The satisfaction of an advent calendar used to come from winning an argument with your siblings over whose turn it was to peel back a tiny cardboard door to reveal a Christmassy image. In the 1990s, chocolate calendars began to appear more widely on UK supermarket shelves, a trend that migrated from the US. However, anyone who wasn’t allowed sweets before school had to make do with a card version, often reused, its doors growing more and more unhinged each December.
Then, in 2010, Selfridges launched a beauty calendar, and the countdown to Christmas fundamentally changed. A gorgeous box with 24 sliding doors, each housing a miniature beauty product from a range of luxury brands, it set a new standard in British advent calendars – and a new price point. The original cost £60, but this year’s version was £220. It sold out in September.
Less nativity-themed and more commercial, these elaborate calendars for adults have now become the norm. Liberty’s own take on an advent calendar, which it launched in 2013, remains the fastest-selling product in the store’s 150-year history, with one calendar selling every two minutes. This year’s £250 edition sold out within days.
Name the brand and you’ll find the corresponding calendar. Porsche (£100) lets car fans build their own mini model of a 911 Carrera by unboxing one piece a day. Each of Wedgwood’s 24 doors on its £860 calendar contains a mini porcelain ornament to hang on the tree, while for connoisseurs of caviar, Caviar House & Prunier sells a £350 calendar with 24 tins of fish eggs. MyProtein’s take includes 24 different protein bars alongside a daily fitness challenge such as squat jumps, while Ann Summers has a range of “adult” calendars which promise to “put the flirty fun in the festive season” with daily boxes containing bondage toys and vibrators. At the bleaker end of the spectrum, Vitality CBD offers 12 days of disposable vapes, while Fortnum and Mason sell spenny yet empty calendars, instead encouraging customers to fill their own.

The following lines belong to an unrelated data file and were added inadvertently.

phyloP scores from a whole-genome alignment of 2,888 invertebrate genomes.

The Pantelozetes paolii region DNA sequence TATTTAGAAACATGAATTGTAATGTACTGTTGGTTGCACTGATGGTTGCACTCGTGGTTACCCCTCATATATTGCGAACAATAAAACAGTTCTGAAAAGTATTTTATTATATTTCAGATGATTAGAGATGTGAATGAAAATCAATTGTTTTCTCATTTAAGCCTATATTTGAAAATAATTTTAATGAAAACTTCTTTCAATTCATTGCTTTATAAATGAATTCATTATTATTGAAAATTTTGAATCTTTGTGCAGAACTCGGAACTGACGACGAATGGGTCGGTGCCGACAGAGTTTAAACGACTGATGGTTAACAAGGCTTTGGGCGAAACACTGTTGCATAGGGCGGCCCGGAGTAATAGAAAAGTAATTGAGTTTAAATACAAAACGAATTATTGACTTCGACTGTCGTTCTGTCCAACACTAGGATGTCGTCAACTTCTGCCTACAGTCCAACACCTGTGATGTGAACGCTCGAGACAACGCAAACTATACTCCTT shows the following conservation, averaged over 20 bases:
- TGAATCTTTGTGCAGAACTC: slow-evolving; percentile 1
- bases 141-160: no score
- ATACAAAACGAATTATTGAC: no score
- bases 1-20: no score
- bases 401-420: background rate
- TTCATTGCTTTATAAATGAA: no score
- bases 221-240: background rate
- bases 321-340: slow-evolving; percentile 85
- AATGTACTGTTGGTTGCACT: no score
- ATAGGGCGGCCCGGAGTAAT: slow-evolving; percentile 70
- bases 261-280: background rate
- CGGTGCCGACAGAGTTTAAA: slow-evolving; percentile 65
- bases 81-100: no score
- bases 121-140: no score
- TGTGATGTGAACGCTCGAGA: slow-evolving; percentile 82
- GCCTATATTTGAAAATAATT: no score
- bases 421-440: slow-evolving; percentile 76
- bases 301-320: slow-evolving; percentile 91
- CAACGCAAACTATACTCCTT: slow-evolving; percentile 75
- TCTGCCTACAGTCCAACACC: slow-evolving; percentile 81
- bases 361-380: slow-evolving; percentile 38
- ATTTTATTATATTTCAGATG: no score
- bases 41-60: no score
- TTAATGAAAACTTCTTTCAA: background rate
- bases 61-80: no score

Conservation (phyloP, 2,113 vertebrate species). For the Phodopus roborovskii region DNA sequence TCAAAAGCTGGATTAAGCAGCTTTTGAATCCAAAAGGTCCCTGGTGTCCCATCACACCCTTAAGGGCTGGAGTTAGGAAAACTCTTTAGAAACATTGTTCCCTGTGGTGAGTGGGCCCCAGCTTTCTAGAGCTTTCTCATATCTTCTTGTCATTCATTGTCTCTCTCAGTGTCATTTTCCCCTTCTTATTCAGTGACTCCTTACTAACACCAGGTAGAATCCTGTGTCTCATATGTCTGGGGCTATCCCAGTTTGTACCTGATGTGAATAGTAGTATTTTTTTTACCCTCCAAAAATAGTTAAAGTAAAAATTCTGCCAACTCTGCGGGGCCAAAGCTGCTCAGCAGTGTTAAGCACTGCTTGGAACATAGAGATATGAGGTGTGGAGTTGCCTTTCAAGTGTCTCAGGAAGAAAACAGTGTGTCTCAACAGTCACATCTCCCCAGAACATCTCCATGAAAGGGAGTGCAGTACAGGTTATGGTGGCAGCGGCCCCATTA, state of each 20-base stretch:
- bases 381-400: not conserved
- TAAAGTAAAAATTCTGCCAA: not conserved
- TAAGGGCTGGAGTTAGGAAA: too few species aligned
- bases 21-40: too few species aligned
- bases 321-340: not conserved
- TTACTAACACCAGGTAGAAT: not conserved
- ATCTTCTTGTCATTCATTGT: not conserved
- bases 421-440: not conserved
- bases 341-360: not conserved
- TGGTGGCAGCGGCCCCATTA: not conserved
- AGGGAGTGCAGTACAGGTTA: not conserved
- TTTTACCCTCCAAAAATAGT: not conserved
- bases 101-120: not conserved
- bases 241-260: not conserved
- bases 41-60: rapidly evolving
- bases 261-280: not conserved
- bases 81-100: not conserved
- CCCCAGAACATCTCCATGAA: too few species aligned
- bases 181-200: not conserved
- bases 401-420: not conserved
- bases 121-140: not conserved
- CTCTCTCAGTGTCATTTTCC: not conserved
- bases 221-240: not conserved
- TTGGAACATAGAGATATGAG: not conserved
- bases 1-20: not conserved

The proliferation of advent calendars coincides with a corresponding emergence of “little treat” culture. Rife on social media, it encourages users to post about rewarding themselves for doing something. Daily walks are followed by a nice coffee. A day in the office calls for a fancy salad at lunchtime.
All this harks back to the lipstick effect, coined by Estée Lauder co-founder Leonard Lauder during the Great Depression of 1929. Lauder observed that during economic upheaval, people rein in big spending but are more likely to allot a modest amount of money on small indulgences such a red lipstick. His theory was once again proved right during the 90s dotcom crash and the 2008 recession. Earlier this year, John Lewis said it was experiencing a “moments economy” with a spike in sales of mini candles, lip oils and sheet face masks.
So, on a cold and dark morning, what better way to lure yourself out of bed than with a surprise luxury beauty product or a tiny tin of fish eggs? Or perhaps some whey protein powder is more your speed. Nothing says festive spirit quite like it.
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